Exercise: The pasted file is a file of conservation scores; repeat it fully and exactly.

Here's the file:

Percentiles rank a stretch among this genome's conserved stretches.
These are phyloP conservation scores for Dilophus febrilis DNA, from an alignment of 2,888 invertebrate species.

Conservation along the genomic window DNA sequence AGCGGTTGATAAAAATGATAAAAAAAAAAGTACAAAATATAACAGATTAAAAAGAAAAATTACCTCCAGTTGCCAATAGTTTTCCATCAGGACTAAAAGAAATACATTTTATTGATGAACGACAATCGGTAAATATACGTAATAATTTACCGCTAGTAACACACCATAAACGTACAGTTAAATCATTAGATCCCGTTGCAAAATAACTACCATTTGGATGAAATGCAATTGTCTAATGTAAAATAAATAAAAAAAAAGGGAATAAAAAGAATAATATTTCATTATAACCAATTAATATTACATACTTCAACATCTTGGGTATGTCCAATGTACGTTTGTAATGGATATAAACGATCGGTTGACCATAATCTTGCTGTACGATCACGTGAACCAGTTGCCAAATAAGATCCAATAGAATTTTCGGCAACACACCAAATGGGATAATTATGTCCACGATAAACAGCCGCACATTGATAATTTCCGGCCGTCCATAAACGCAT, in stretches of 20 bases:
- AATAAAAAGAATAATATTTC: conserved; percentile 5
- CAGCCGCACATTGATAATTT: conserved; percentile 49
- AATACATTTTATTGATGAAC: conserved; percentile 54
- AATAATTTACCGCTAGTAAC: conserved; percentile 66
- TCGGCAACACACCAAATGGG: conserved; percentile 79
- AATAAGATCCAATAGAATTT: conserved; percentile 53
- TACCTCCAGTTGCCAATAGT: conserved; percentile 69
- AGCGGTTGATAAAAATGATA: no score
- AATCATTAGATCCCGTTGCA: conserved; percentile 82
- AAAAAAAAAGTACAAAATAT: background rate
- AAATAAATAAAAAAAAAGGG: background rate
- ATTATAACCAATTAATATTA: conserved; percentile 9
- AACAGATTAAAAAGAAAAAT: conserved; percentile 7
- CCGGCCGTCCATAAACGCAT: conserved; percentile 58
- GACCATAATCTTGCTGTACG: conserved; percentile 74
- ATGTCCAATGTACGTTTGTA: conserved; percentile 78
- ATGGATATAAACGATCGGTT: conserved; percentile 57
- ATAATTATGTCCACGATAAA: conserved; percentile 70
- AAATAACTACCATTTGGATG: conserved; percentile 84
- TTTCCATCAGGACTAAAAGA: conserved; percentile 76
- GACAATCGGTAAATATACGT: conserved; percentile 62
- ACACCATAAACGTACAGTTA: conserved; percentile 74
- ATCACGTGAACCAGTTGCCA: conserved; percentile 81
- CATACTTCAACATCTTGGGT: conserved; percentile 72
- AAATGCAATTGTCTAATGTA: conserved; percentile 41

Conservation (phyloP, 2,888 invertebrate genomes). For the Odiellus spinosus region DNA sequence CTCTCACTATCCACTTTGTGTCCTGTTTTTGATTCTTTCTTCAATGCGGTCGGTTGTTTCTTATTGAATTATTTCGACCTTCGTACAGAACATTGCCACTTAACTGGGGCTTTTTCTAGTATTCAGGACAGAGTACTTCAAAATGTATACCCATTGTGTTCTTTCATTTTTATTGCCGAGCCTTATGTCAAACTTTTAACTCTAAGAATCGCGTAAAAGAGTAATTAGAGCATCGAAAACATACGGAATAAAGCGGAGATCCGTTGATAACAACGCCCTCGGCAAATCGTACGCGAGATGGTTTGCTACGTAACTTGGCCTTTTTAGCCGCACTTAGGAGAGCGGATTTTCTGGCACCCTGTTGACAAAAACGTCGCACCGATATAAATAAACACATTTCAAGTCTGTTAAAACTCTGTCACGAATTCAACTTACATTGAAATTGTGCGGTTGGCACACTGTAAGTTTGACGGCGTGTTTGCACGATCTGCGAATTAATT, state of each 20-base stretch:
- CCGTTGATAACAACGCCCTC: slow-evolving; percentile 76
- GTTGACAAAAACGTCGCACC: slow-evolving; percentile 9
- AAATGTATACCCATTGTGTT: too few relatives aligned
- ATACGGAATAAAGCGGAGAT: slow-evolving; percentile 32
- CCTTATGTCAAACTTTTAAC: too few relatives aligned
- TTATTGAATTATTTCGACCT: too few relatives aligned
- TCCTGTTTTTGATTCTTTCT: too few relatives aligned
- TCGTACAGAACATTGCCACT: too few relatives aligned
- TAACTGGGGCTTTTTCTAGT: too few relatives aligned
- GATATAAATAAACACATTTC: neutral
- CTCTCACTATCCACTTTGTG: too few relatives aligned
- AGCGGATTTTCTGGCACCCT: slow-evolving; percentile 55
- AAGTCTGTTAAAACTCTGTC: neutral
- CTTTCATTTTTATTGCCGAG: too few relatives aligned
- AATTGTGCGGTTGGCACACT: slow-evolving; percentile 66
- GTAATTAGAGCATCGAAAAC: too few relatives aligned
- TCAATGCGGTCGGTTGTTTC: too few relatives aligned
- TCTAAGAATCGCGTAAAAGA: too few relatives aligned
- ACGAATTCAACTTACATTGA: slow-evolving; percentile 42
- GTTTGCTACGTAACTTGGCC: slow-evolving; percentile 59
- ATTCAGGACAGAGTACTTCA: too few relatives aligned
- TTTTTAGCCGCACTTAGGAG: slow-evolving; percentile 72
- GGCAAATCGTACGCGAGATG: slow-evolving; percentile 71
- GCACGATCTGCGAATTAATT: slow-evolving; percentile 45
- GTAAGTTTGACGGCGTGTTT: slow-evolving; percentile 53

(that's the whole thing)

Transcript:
Percentiles rank a stretch among this genome's conserved stretches.
These are phyloP conservation scores for Dilophus febrilis DNA, from an alignment of 2,888 invertebrate species.

Conservation along the genomic window DNA sequence AGCGGTTGATAAAAATGATAAAAAAAAAAGTACAAAATATAACAGATTAAAAAGAAAAATTACCTCCAGTTGCCAATAGTTTTCCATCAGGACTAAAAGAAATACATTTTATTGATGAACGACAATCGGTAAATATACGTAATAATTTACCGCTAGTAACACACCATAAACGTACAGTTAAATCATTAGATCCCGTTGCAAAATAACTACCATTTGGATGAAATGCAATTGTCTAATGTAAAATAAATAAAAAAAAAGGGAATAAAAAGAATAATATTTCATTATAACCAATTAATATTACATACTTCAACATCTTGGGTATGTCCAATGTACGTTTGTAATGGATATAAACGATCGGTTGACCATAATCTTGCTGTACGATCACGTGAACCAGTTGCCAAATAAGATCCAATAGAATTTTCGGCAACACACCAAATGGGATAATTATGTCCACGATAAACAGCCGCACATTGATAATTTCCGGCCGTCCATAAACGCAT, in stretches of 20 bases:
- AATAAAAAGAATAATATTTC: conserved; percentile 5
- CAGCCGCACATTGATAATTT: conserved; percentile 49
- AATACATTTTATTGATGAAC: conserved; percentile 54
- AATAATTTACCGCTAGTAAC: conserved; percentile 66
- TCGGCAACACACCAAATGGG: conserved; percentile 79
- AATAAGATCCAATAGAATTT: conserved; percentile 53
- TACCTCCAGTTGCCAATAGT: conserved; percentile 69
- AGCGGTTGATAAAAATGATA: no score
- AATCATTAGATCCCGTTGCA: conserved; percentile 82
- AAAAAAAAAGTACAAAATAT: background rate
- AAATAAATAAAAAAAAAGGG: background rate
- ATTATAACCAATTAATATTA: conserved; percentile 9
- AACAGATTAAAAAGAAAAAT: conserved; percentile 7
- CCGGCCGTCCATAAACGCAT: conserved; percentile 58
- GACCATAATCTTGCTGTACG: conserved; percentile 74
- ATGTCCAATGTACGTTTGTA: conserved; percentile 78
- ATGGATATAAACGATCGGTT: conserved; percentile 57
- ATAATTATGTCCACGATAAA: conserved; percentile 70
- AAATAACTACCATTTGGATG: conserved; percentile 84
- TTTCCATCAGGACTAAAAGA: conserved; percentile 76
- GACAATCGGTAAATATACGT: conserved; percentile 62
- ACACCATAAACGTACAGTTA: conserved; percentile 74
- ATCACGTGAACCAGTTGCCA: conserved; percentile 81
- CATACTTCAACATCTTGGGT: conserved; percentile 72
- AAATGCAATTGTCTAATGTA: conserved; percentile 41

Conservation (phyloP, 2,888 invertebrate genomes). For the Odiellus spinosus region DNA sequence CTCTCACTATCCACTTTGTGTCCTGTTTTTGATTCTTTCTTCAATGCGGTCGGTTGTTTCTTATTGAATTATTTCGACCTTCGTACAGAACATTGCCACTTAACTGGGGCTTTTTCTAGTATTCAGGACAGAGTACTTCAAAATGTATACCCATTGTGTTCTTTCATTTTTATTGCCGAGCCTTATGTCAAACTTTTAACTCTAAGAATCGCGTAAAAGAGTAATTAGAGCATCGAAAACATACGGAATAAAGCGGAGATCCGTTGATAACAACGCCCTCGGCAAATCGTACGCGAGATGGTTTGCTACGTAACTTGGCCTTTTTAGCCGCACTTAGGAGAGCGGATTTTCTGGCACCCTGTTGACAAAAACGTCGCACCGATATAAATAAACACATTTCAAGTCTGTTAAAACTCTGTCACGAATTCAACTTACATTGAAATTGTGCGGTTGGCACACTGTAAGTTTGACGGCGTGTTTGCACGATCTGCGAATTAATT, state of each 20-base stretch:
- CCGTTGATAACAACGCCCTC: slow-evolving; percentile 76
- GTTGACAAAAACGTCGCACC: slow-evolving; percentile 9
- AAATGTATACCCATTGTGTT: too few relatives aligned
- ATACGGAATAAAGCGGAGAT: slow-evolving; percentile 32
- CCTTATGTCAAACTTTTAAC: too few relatives aligned
- TTATTGAATTATTTCGACCT: too few relatives aligned
- TCCTGTTTTTGATTCTTTCT: too few relatives aligned
- TCGTACAGAACATTGCCACT: too few relatives aligned
- TAACTGGGGCTTTTTCTAGT: too few relatives aligned
- GATATAAATAAACACATTTC: neutral
- CTCTCACTATCCACTTTGTG: too few relatives aligned
- AGCGGATTTTCTGGCACCCT: slow-evolving; percentile 55
- AAGTCTGTTAAAACTCTGTC: neutral
- CTTTCATTTTTATTGCCGAG: too few relatives aligned
- AATTGTGCGGTTGGCACACT: slow-evolving; percentile 66
- GTAATTAGAGCATCGAAAAC: too few relatives aligned
- TCAATGCGGTCGGTTGTTTC: too few relatives aligned
- TCTAAGAATCGCGTAAAAGA: too few relatives aligned
- ACGAATTCAACTTACATTGA: slow-evolving; percentile 42
- GTTTGCTACGTAACTTGGCC: slow-evolving; percentile 59
- ATTCAGGACAGAGTACTTCA: too few relatives aligned
- TTTTTAGCCGCACTTAGGAG: slow-evolving; percentile 72
- GGCAAATCGTACGCGAGATG: slow-evolving; percentile 71
- GCACGATCTGCGAATTAATT: slow-evolving; percentile 45
- GTAAGTTTGACGGCGTGTTT: slow-evolving; percentile 53